Golf Tourism: Trips undertaken by persons for which the main purpose is to play golf.
You probably didn't know this, but today is World Tourism Day. The purpose of this day is to raise awareness of the role of tourism within the international community and to show how it affects social, cultural, political and economic values worldwide. I've got to admit, I rarely think about those things when I take a trip.
This "awareness day" might be a good time to look a little more closely at golf tourism which is being developed in more places than ever... often countries with little golf history, and not known for golf travel.
I experienced this on my recent trip to Greece where, up till recently, there had been little thought given to golf...or golf tourists. Greece is known for beautiful beaches and typical island villages, but with only one course serving the 4 million Athenians... and just four others, widely scattered across the country... golfers weren't exactly being courted.
That's clearly changing, however. The infrastructure development that took place leading up to the the 2004 Olympic Games in Athens, as well as the exposure that came with international coverage of the games, finally set the stage for golf resort development, and the Spring 2010 opening of Troon Golf's Navarino Dunes, in the Southwest Peloponnese on the Ionian Sea, will be our first glimpse of Greece as an international golf destination.
The course, designed by Hall of Fame golfer Bernhard Langer, will be one of two. It'll be followed by Navarino Bay, signed: Robert Trent Jones II. The courses will be a mere three miles apart, yet dramatically different, each taking advantage of natural attributes in the stunning coastal landscape. Each will have its own clubhouse and golf academy, and the development will include residential real estate as well as cluster of top hotels, including Westin, Banyan Tree and Luxury Collection.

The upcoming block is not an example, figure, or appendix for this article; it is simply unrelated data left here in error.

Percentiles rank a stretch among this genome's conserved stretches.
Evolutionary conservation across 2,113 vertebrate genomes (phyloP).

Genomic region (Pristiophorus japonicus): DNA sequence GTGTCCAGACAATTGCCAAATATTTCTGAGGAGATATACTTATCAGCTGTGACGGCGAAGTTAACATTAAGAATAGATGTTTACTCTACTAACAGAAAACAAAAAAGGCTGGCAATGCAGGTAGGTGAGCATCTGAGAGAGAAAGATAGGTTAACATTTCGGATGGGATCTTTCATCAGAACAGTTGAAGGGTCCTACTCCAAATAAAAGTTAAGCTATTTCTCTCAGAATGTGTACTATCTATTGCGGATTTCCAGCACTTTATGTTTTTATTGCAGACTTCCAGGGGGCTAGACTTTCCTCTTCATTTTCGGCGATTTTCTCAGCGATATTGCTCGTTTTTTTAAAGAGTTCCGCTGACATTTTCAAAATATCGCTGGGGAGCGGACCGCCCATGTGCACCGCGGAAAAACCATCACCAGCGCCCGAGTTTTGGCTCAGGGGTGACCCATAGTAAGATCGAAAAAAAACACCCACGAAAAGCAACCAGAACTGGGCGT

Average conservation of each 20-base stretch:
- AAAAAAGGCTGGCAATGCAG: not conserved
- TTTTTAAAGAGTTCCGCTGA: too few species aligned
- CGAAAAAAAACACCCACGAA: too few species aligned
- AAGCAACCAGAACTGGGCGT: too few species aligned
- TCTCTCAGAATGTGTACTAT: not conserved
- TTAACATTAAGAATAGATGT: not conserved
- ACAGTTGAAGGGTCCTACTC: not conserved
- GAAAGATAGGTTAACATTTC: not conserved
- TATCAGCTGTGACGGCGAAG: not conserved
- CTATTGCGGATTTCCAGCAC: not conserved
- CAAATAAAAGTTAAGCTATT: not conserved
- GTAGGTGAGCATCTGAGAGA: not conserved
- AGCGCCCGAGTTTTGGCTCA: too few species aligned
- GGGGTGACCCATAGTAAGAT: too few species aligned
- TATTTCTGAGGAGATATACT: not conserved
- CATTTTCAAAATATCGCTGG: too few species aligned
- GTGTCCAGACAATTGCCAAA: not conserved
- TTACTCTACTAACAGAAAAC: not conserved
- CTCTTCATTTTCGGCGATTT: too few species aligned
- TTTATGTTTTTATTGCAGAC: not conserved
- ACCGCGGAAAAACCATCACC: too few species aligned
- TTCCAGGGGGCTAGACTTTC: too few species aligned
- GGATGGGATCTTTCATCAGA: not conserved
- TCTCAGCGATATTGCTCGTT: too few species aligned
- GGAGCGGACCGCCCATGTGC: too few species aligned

This particular type of development can impact a region - both positively and negatively - more than any other type, with its inherent environmental alterations, water usage issues and traffic implications, and it's reassuring to see that the development company, TEMES SA, is committed to creating something overwhelmingly positive. They're working in conjunction with a number of environmental organizations to protect the natural setting and highlight the region’s unique beauty, the collective aim being to ensure that Costa Navarino becomes a true ecotourism destination, and a catalyst for protection of the environment. A laudable goal and one to celebrate on World Tourism Day.
I'll be bringing you updates on Costa Navarino over the next several months, and hopefully a firsthand look once it opens for golf in late Spring. In the meantime you can follow Costa Navarino yourself on Facebook, Twitter and YouTube. You may just decide to make Greece your next golf travel destination.